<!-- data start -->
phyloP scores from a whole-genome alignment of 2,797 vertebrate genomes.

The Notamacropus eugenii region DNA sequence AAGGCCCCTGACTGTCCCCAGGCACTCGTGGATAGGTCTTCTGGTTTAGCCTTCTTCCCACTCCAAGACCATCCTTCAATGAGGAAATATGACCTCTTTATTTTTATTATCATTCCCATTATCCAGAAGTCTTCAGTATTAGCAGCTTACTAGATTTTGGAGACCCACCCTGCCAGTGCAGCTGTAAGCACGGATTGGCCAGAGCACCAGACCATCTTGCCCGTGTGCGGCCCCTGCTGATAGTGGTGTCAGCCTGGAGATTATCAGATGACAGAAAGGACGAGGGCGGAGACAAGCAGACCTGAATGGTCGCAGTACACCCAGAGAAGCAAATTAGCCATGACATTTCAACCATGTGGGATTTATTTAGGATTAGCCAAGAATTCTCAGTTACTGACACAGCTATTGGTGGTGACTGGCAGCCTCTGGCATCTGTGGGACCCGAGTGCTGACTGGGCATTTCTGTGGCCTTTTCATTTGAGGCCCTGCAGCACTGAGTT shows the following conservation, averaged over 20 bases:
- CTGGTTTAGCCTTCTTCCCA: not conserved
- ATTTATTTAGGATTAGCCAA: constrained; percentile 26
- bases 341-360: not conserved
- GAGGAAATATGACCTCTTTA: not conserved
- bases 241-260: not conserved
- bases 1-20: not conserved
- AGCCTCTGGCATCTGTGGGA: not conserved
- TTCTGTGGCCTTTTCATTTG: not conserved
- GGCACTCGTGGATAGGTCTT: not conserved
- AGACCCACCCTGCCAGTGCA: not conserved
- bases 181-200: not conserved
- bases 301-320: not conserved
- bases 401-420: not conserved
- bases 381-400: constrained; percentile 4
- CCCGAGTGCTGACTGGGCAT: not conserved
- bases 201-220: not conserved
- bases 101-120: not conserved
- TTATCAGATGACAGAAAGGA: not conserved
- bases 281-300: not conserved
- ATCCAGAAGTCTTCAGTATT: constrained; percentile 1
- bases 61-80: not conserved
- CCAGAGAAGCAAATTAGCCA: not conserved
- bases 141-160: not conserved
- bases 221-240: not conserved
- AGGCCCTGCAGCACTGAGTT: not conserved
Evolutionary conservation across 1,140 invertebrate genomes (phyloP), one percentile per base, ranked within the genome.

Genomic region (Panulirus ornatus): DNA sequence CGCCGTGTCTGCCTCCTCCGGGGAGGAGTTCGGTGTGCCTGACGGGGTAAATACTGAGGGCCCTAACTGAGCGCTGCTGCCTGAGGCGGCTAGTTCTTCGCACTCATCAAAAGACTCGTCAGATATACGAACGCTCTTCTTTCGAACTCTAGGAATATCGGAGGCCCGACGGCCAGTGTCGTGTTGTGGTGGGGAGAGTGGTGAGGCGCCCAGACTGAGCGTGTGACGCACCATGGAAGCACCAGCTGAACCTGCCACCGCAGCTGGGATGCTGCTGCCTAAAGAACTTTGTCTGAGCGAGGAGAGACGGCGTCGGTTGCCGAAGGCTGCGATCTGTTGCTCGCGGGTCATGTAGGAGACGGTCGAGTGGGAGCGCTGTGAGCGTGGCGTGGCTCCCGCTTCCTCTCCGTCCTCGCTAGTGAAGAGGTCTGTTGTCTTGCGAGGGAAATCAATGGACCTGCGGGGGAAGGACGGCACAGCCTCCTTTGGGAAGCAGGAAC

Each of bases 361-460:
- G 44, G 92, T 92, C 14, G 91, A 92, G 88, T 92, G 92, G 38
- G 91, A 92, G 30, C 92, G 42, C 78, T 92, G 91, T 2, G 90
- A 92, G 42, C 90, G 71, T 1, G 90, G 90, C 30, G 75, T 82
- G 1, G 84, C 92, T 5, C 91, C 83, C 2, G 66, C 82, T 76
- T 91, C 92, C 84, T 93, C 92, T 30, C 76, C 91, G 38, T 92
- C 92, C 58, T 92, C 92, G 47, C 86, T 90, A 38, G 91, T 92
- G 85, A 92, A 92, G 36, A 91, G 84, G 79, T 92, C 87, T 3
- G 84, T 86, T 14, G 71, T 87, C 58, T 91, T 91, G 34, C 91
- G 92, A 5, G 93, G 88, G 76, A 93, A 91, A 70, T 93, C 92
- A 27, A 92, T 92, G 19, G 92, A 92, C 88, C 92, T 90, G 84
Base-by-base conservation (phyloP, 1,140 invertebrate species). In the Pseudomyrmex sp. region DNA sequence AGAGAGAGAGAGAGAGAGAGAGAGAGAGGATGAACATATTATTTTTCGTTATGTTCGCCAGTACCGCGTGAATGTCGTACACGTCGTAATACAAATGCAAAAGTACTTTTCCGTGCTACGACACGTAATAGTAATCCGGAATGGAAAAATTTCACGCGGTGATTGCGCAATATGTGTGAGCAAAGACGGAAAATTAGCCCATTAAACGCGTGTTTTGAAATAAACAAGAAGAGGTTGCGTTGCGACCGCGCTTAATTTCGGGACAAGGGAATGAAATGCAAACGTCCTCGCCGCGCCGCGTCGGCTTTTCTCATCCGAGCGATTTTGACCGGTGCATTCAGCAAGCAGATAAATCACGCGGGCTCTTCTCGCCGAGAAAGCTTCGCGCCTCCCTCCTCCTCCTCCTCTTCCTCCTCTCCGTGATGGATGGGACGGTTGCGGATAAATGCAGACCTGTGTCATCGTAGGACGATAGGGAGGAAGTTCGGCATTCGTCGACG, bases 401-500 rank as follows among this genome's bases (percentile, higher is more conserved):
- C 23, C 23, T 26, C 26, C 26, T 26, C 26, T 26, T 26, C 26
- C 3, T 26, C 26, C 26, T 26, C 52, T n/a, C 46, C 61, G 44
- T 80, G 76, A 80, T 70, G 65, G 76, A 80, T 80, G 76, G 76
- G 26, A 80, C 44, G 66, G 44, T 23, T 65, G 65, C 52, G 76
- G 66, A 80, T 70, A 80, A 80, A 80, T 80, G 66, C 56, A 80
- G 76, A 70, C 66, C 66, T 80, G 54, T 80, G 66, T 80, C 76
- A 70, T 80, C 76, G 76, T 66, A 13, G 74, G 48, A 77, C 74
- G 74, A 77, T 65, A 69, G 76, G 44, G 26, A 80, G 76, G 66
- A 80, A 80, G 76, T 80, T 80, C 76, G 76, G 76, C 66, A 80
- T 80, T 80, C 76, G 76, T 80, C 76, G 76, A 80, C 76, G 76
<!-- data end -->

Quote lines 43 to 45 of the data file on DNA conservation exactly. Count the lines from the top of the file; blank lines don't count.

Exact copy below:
- C 3, T 26, C 26, C 26, T 26, C 52, T n/a, C 46, C 61, G 44
- T 80, G 76, A 80, T 70, G 65, G 76, A 80, T 80, G 76, G 76
- G 26, A 80, C 44, G 66, G 44, T 23, T 65, G 65, C 52, G 76